The identification of synaptotagmin (Syt) VII as a regulator of lysosomal exocytosis (Martinez et al., 2000; Reddy et al., 2001; Roy et al., 2004) prompted us to investigate its possible role in phagocytosis. Syts belong to a large family of membrane proteins characterized by the presence of two Ca2+-binding C2 domains on their cytoplasmic region (Chapman, 2002). Syts I and VII, two evolutionally conserved members of the family, are thought to promote membrane fusion by functioning as exocytic Ca2+ sensors of low and high affinity, respectively (Bhalla et al., 2005). Syt I controls synaptic vesicle exocytosis in neurons (Chapman, 2002; Koh and Bellen, 2003), and Syt VII regulates the secretion of lysosomes (Martinez et al., 2000) and of some nonsynaptic secretory granules of specialized cells (Gao et al., 2000; Fukuda et al., 2004; Wang et al., 2005). In this study, by examining the phagocytic ability of macrophages from Syt VII−/− mice (Chakrabarti et al., 2003), we clarify a long-standing controversy about the role of intracellular free Ca2+ ([Ca2+]i) in phagocytosis. Previous studies, which were performed under different conditions, arrived at contradictory conclusions regarding the requirement for [Ca2+]i transients in phagocytosis (Young et al., 1984; McNeil et al., 1986; Di Virgilio et al., 1988; Greenberg et al., 1991; Hishikawa et al., 1991). Our results indicate that [Ca2+]i is preferentially required for a Syt VII–dependent component of the phagocytic process, which involves the delivery of lysosomal membrane to nascent phagosomes. Imaging analysis revealed that Syt VII–containing domains of lysosomal compartments are rapidly mobilized to phagosomes and to ruffling regions of the plasma membrane, facilitating the uptake of large particle loads.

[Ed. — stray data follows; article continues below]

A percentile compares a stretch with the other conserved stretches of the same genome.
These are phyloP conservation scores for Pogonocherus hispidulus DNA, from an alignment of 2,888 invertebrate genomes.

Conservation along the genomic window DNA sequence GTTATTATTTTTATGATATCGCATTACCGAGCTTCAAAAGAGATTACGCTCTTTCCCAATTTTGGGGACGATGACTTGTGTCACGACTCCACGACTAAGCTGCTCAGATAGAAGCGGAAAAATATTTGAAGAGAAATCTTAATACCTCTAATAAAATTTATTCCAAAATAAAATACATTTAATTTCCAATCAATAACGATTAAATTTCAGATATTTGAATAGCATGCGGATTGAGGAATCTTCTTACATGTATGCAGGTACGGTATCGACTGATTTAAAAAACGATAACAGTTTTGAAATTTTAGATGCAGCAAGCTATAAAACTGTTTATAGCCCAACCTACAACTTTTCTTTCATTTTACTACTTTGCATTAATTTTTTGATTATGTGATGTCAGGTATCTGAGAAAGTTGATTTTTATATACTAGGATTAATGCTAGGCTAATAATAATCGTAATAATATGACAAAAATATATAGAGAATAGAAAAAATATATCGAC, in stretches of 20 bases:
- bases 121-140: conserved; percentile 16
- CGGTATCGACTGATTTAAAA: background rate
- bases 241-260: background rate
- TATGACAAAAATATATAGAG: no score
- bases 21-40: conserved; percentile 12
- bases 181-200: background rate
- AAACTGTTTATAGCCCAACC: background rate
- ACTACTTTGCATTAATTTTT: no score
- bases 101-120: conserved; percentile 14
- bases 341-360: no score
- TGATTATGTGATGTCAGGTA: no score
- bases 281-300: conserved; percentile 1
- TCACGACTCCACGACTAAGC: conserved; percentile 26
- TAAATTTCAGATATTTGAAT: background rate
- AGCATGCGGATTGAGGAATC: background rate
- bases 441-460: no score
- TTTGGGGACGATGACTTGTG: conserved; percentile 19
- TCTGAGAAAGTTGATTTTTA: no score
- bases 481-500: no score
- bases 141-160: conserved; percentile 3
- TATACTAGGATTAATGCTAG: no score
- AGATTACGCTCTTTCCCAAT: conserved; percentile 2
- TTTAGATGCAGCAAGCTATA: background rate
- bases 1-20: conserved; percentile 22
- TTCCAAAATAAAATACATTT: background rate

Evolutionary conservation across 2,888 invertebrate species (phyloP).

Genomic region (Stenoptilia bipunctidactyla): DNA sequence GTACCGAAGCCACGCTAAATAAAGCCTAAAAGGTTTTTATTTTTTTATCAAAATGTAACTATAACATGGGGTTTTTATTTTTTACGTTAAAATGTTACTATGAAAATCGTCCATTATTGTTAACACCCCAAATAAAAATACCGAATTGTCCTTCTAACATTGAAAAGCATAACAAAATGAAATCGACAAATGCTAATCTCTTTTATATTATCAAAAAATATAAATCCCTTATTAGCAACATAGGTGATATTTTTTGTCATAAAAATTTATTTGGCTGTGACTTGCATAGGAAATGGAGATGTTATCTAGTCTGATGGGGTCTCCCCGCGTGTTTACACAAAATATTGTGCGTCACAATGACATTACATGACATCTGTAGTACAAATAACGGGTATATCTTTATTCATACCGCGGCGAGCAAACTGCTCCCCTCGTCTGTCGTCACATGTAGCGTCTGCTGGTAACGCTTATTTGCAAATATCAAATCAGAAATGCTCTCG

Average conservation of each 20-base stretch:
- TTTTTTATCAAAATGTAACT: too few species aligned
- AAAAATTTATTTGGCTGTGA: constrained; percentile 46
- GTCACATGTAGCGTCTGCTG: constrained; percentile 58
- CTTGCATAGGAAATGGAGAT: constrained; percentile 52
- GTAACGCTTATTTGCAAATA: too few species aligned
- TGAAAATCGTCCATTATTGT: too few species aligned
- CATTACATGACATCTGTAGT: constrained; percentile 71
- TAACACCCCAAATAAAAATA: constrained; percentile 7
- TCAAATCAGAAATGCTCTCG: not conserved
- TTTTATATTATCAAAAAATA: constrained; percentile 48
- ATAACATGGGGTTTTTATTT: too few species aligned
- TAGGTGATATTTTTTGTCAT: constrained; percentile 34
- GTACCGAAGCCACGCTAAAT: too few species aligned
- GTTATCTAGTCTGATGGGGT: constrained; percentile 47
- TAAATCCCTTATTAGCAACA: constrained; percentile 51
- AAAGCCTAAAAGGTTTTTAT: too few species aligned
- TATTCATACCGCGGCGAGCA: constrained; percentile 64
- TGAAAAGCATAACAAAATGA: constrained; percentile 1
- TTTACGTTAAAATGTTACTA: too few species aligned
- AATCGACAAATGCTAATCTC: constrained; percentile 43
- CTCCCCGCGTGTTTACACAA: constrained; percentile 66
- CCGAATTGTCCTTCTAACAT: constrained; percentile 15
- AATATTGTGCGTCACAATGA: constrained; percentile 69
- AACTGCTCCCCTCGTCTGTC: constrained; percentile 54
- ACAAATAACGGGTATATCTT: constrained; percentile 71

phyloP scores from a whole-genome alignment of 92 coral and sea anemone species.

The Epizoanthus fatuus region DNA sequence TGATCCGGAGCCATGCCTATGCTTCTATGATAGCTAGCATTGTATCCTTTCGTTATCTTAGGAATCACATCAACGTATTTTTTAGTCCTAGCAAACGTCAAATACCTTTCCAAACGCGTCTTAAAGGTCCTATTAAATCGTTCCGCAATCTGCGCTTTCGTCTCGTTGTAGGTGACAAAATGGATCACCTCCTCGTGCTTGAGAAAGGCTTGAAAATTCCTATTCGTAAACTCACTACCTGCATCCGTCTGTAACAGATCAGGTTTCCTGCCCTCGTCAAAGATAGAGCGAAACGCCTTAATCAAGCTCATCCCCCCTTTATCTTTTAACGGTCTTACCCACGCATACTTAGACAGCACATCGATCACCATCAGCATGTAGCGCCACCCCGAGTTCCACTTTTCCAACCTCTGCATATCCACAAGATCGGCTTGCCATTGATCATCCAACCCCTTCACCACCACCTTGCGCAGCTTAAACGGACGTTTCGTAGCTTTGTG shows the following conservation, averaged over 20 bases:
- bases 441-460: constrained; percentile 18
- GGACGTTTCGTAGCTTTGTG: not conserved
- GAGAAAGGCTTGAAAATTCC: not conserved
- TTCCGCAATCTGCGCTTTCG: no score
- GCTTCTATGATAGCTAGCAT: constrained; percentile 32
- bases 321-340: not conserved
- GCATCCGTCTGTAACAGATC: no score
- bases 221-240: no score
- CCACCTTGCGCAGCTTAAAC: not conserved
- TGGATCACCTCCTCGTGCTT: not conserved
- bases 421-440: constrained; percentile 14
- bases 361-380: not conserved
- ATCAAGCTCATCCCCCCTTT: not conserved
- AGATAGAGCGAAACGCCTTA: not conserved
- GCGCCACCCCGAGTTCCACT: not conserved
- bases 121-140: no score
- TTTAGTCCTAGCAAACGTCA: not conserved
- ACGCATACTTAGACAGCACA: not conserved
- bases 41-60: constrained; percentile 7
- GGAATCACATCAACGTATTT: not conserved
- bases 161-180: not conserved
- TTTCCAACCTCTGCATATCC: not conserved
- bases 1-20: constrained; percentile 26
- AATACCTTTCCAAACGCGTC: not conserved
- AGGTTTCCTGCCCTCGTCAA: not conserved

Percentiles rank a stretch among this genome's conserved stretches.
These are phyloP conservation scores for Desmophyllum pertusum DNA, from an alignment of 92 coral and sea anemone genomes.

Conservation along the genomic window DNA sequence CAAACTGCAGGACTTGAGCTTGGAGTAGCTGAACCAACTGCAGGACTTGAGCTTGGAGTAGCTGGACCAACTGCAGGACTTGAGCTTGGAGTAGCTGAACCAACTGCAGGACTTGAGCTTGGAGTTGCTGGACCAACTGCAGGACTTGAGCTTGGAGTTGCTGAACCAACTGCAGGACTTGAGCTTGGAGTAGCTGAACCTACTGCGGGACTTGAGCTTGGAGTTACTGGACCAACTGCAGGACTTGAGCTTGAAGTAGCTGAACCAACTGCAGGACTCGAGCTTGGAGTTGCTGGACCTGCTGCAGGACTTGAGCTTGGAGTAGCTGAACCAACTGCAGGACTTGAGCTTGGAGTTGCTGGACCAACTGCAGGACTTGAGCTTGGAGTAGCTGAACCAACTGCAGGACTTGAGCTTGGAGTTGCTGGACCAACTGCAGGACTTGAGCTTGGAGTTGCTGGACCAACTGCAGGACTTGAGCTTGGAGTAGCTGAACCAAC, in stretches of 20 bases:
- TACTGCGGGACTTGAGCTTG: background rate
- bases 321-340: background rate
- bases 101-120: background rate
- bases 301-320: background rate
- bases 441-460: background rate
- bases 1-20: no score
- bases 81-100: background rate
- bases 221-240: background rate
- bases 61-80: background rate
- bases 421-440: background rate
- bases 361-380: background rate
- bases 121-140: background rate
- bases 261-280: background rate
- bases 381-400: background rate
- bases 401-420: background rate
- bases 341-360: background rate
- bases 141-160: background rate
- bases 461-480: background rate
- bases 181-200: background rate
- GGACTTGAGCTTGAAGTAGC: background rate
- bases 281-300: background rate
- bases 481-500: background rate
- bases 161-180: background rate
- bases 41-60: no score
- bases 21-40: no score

Results

Syt VII−/− bone marrow macrophages are impaired in phagocytosis, and the defect increases with the particle load

Dominant-negative constructs or RNAi silencing of the late endosomal/lysosomal v-SNARE VAMP7 inhibit particle uptake by RAW267.7 macrophages (Braun et al., 2004), suggesting that lysosomal fusion is required for some forms of phagocytosis. To further understand this process, we investigated the role of Syt VII, the Ca2+-binding membrane protein that was previously shown to regulate the fusion of lysosomes with the plasma membrane (Martinez et al., 2000). Bone marrow macrophages (BMMs) from Syt VII+/+ or VII−/− mice were exposed to IgG-opsonized fluorescent zymosan particles at different particle/cell ratios for increasing periods of time. Fluorescence microscopy examination suggested that uptake was reduced in SytVII−/− BMMs, particularly at later time points (Fig. 1 A). This was confirmed by measuring the fluorescence associated with BMMs in a fluorimeter: as the particle/cell ratio increased, defective particle uptake became evident in Syt VII−/− BMMs (Fig. 1 B). The phagocytosis defect increased with time, suggesting that Syt VII is required for the continuous uptake of large particle loads.